For example, following the semi-hidden sidequests of Alfred or Eileen (both speaking NPCs) does a great job of giving the player a good sense of certain things, and encountering a speaking boss late in the game accomplishes the same. None of these instances go over the top with exposition, and they’re consistent with the world. Unfortunately, examples like this are very few and far between, and after completing the game, I felt like I’d only received an eighth of the tale that should have been there. 

The developers at FromSoft seem interested in making their work more accessible in some ways -- after all, anyone familiar with Souls can see that the design changes in Bloodborne are significant, and apparently quite successful in reaching a larger audience. However, the storytelling technique that was so notable in the past three games falls short this time around. 

There’s just not enough of it, and what’s there doesn’t say enough. 

While I did enjoy Bloodborne in large part, there's so much richness and potential left untapped. As my friend Jim Bevan said in one of his recent reviews, minimal storytelling does not mean incomplete storytelling. I agree. FromSoft needs to take a hard look at what they're doing -- while they may have reinvigorated the gameplay, their narrative techniques are overdue for a touch-up.


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10 comments: to “ Bloodborne and The Failure of FromSoft Storytelling


    *Note: I have not played Bloodborne yet

    I thoroughly enjoyed the process of discovering the lore of Dark Souls through wikis and youtube as a full-blown extension of the game world that fell over into my world. I thought that was quite fascinating as a process in itself - the community driven side of gaming (or in this case, storytelling). Also, like many books, most games upon completion are forgotten about as you pick up the next one to start, so that was another way to continue my involvement.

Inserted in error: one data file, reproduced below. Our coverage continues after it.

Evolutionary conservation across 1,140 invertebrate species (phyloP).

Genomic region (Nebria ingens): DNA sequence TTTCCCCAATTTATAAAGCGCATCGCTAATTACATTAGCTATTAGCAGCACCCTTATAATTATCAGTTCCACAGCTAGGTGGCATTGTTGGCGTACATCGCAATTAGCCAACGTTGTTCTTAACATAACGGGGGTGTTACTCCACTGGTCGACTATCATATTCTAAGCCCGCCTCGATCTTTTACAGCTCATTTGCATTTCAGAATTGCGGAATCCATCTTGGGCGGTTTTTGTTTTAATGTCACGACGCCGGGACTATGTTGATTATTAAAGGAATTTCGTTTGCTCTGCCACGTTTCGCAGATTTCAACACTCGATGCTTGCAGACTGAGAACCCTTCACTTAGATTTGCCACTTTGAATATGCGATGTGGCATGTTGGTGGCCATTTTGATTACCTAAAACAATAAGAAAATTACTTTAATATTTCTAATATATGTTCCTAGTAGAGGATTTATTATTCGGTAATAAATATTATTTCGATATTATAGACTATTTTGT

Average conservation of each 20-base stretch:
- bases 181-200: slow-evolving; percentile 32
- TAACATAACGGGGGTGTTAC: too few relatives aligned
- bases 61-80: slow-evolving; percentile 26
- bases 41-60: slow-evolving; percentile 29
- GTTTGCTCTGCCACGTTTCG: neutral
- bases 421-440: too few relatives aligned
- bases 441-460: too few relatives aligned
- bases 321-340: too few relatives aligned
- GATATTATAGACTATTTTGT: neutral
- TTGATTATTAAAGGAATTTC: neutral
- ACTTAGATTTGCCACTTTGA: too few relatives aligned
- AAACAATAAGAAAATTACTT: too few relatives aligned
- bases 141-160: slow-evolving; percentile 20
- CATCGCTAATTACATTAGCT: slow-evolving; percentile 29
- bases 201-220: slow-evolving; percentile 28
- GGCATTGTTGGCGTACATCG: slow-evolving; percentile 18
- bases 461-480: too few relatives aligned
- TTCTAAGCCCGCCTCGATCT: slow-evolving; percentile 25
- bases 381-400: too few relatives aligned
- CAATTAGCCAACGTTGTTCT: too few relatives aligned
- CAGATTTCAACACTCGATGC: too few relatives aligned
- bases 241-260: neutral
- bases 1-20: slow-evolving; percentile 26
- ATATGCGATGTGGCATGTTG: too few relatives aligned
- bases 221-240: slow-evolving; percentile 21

I do agree with you on your point with regards to Bloodborne though, and mostly on this one aspect: if you change the gameplay, change other parts as well to feel like they coincide with that change. Since the combat has sped up, it seems logical to carry an aspect of pacing over into another area - here, the storytelling. Allow for more in-game discovery as another reward system for getting past the boss fights. I felt the reason Dark Souls worked so well was because it was a slow game that you took your time with, therefore more attention was paid to how you were levelling up and getting through each area. I always felt like my goal in Dark Souls was just to get the hell of Lordran, so ringing the bells and then making it to Anor Londo was just an extension of that. It was only after I beat Ornstein and Smough that that personal quest changed and become a much bigger world-centric quest.


    Hey Warstub. Thanks for your comment. I definitely have no problem with folks who like to dig through the lore, I just wish more of it was immediately obvious! Just a bit!! ^_^

    I hear ya, tho!

  • Gathercole


    Hey Brad. Regarding the notes attached to items, they're not from the developer, they're from the narrator. Big difference. Unless you think the Japanese programmers at From habitually speak in Victorian English?

    Much great literature features communication directly from the narrator to the reader (player), without involving the main character. You may not like it, but it's not a violation of the conventions of good storytelling.

    P.S: I've finished Bloodborne and I loved it. This may or may not be affecting my opinion :)


    Hey Gathercole!

    Nice try, except that there's *no* narrator in Bloodborne, or any of the Souls games. No voiceovers, no direct storytelling... No narrator. The devs are writing in that style to keep up with their design theme, but there's just no a narrator. Those notes are information, not narration.

    And even if there was (and there's not) there's still no way for your character to have ANY of this information since narration happens out of the context of the situation on-screen and goes straight to the player. My point there still stands.

    Sorry! ^_^

  • Gathercole


    From the Wikipedia entry on "Narration":

    "A narrator is a personal character or a non-personal voice that the creator of the story develops to deliver information to the audience, particularly about the plot. The narrator may be a voice devised by the author as an anonymous, non-personal, or stand-alone entity; as the author themself as a character; or as some other fictional or non-fictional character appearing and participating within their own story."

    The voice used to deliver the flavor text in Bloodborne certainly seems to fit that definition of a narrator.